did just about cope with drought, a third dry winter should
certainly drive the Government to consider faster or more
dramatic changes in policy than those currently on the
cards. Will we grasp the nettle and learn from this volatility?
We argue that, had the steps and targets highlighted within
the 2010 Blueprint for Water been fully implemented, we
would now be benefitting from secure ecosystems services,
a far more resilient water sector, and a landscape in which
our precious wildlife can safely ride out the drought and the
floods, even if they come in quick succession.
The Water White Paper of December 2011 had the potential to deliver
against many of our aspirations. We welcome much of what it
contained and are actively participating in many of its initiatives,
but – in part because many of the White Paper’s recommendations are
far from being implemented – still find our aspirations are at best
patchily addressed. In producing this scorecard we often struggled to
find evidence that matched the Government’s ambition with reality on
the ground. As a result, the scores we have awarded have fewer ‘E’
grades than our 2008 scorecard, but equally fewer ‘B’s. We urge the
Government to prioritise grassroots resilience through championing
individual behaviour change, and to set an ambitious legislative and
policy framework which propels us all in the right direction whilst we
still have time on our side.
Such action is the only way to ensure resilience and adaptation,
not only for the environment, but for the economy and our society
We welcome the commitment in the Water White Paper, Water for Life,
to address: unsustainable abstraction; diffuse pollution via catchment
management; and Sustainable Drainage Systems (SuDS). However, we
remain very concerned by the long timescales for delivery and lack of
ambition around actions to protect the wildlife and wetlands that are
suffering now. We are also concerned with the absence of a vision for
how these policy areas can benefit biodiversity ambitions as laid out in
We urge the Government to revise the 2013 Water Bill so that it lays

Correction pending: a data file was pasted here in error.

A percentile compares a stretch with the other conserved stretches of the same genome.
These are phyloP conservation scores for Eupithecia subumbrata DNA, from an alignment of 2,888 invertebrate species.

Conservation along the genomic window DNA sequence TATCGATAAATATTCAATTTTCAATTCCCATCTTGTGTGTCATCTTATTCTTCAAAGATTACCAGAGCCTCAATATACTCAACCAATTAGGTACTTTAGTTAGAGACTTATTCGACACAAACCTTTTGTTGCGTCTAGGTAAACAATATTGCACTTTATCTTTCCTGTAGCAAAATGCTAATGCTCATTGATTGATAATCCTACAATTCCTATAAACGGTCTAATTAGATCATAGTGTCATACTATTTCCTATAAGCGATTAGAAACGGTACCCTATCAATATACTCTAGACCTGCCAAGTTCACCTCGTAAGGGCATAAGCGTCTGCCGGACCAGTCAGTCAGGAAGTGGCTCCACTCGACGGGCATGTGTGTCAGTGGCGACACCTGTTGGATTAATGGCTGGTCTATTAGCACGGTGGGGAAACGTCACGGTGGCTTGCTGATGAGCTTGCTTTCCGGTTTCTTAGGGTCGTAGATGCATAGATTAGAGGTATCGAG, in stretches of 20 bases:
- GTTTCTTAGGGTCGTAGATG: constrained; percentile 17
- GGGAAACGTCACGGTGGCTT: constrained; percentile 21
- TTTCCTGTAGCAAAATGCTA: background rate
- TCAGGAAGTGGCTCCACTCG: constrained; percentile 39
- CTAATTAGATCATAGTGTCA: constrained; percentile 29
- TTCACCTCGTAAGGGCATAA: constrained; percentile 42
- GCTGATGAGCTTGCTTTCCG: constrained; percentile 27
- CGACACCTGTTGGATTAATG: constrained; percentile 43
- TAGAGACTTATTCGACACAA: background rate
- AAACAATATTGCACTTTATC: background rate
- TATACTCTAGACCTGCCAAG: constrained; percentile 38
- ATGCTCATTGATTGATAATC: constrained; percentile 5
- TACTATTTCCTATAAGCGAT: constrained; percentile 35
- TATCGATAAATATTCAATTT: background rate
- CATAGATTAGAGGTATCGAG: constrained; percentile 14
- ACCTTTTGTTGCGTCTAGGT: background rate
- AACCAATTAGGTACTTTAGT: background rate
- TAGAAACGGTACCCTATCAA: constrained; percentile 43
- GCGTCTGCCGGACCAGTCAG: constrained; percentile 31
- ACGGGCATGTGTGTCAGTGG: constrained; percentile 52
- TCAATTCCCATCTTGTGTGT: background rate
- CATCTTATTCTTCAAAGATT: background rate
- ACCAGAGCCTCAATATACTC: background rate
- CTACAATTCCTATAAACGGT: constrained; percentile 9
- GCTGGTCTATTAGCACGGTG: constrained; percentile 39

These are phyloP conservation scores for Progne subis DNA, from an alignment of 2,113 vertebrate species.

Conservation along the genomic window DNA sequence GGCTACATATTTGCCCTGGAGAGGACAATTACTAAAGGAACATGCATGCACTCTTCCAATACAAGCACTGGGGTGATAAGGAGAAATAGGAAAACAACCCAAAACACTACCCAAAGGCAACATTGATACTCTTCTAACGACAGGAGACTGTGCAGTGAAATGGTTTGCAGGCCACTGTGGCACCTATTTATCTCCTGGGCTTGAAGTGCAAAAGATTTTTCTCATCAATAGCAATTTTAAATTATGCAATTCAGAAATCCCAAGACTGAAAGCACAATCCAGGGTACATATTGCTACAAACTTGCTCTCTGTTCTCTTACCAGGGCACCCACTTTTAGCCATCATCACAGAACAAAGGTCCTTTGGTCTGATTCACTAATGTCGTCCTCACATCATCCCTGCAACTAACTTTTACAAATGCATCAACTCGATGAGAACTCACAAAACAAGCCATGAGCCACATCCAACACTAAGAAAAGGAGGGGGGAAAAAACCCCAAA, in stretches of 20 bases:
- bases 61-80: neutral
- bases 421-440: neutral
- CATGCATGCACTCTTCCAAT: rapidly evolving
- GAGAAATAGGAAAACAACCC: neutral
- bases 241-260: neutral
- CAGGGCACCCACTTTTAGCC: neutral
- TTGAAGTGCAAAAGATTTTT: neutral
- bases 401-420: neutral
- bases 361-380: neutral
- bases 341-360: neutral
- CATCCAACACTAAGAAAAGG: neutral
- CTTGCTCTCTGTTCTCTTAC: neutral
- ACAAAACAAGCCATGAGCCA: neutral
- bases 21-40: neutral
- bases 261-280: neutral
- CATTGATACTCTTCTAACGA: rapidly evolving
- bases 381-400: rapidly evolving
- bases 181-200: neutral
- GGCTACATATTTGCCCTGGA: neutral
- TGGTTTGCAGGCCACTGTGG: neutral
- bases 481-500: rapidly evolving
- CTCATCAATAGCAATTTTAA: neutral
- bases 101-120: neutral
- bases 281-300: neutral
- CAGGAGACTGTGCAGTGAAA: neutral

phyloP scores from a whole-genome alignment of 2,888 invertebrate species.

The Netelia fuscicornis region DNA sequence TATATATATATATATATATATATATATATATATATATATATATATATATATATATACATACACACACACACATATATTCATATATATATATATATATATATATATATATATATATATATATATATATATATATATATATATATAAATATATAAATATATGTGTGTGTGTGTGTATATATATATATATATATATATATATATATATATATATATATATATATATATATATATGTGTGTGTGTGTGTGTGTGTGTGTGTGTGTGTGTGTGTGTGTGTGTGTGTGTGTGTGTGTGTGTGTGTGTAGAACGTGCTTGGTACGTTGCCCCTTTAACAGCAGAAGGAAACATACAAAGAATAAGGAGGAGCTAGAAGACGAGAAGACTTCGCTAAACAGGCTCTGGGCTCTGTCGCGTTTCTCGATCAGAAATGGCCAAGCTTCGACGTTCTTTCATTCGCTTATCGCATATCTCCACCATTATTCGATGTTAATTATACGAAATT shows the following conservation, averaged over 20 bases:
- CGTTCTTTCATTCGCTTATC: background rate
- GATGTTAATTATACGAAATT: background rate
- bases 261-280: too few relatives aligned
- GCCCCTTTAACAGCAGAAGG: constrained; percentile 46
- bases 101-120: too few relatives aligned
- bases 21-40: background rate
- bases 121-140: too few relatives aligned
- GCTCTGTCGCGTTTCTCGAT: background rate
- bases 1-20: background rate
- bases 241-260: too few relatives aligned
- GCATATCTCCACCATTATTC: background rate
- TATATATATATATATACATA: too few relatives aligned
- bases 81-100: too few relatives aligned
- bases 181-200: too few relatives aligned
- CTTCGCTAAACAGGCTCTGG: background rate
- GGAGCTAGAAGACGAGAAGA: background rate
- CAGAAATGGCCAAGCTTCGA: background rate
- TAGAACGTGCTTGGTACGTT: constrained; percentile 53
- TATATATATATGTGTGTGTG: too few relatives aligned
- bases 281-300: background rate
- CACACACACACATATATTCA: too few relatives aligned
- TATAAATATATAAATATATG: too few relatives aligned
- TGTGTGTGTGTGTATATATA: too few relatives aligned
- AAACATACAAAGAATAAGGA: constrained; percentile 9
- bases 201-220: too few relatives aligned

the foundations for abstraction reform, and drive water efficiency and
metering, without which sustainable and affordable water is not
2014 Periodic Review of Water Pricing (PR14)
We have high hopes for the next round of Water Resources
Management and Business Plans. A number of the barriers
encountered in the 2009 periodic review have been swept away, and
many of the water companies are developing and delivering exciting
06projects which are raising expectations about what is possible.
PR14 provides a chance to address some significant and uncertain
challenges: climate change; changing water use; and population
growth. The scale of work in these areas needs to be significantly
scaled up. In helping to tackle these issues, the Blueprint coalition will
work with Ofwat, water companies and Government to help deliver
measures set out in the Blueprint for PR14. This comprehensive
document, produced by the Blueprint coalition, is designed to help
deliver sustainable water management, covering water use, water
quality and abstraction.
Water Framework Directive (WFD)
The WFD was supposed to signal the most radical reform of water
management in Europe, putting wildlife at the heart of a process that
secured the future health of this precious resource. Unfortunately, little
has changed on the ground, a fact reflected in the low level of ambition
in the current cycle of River Basin Management Planning (RBMP). We
hope to see more action and delivery in the next cycle, and we are
confident that we will if the right steps are taken.
In 2012, the Government announced its commitment to the delivery of
the WFD through a Catchment Approach and the launch of 10 local
plan pilots to bring together stakeholders from across catchments.
The Blueprint coalition strongly supports this approach as a way of
generating more action in the next round of RBMP. But to do this we
g greater community engagement through the local catchment plans
that drive RBMP;
g clear timetables whereby all water bodies can reach Good
Ecological Status/ Good Ecological Potential (regardless of barriers),
so costs and feasibility can be thoroughly tested;
g a more vigorous approach to tackling violations of baseline
legislation from all sectors;
g progress on reducing levels of pollutants and delivering the
“polluter pays” principle, particularly when voluntary action
is not enough;
g Cycle two RBMPs that really deal with water issues from
source to sea, including a strong link to the Marine Strategy
Effective implementation of the WFD should also inform new legislation,
for example through applying lessons learnt to the implementation of
the Marine Framework Strategy Directive.
Common Agricultural Policy (CAP) reform
The major challenge remains to align agricultural subsidies with the
provision of environmental and public benefits, so farmers are
incentivised to, for example, prevent pollution, improve soils and restore
biodiversity. It is important that subsidies are at the very least
maintained at their current level, in order to provide the essential
ecosystem services they provide.
During 2013, the Blueprint coalition will again be describing the
ambition we think Government and others should be working towards,
to deliver a sustainable future for water and people.
Please get in touch to find out how we can work together.
The Blueprint secretariat can be contacted through Kate Hand,
on 020 7820 8600, or at firstname.lastname@example.org.
Some of these organisations were familiar, but others offered scope for further research and reference.
I will reflect upon these site in the nearby future as means of determining any significant examples. I will hopefully shape the direction of my narrative.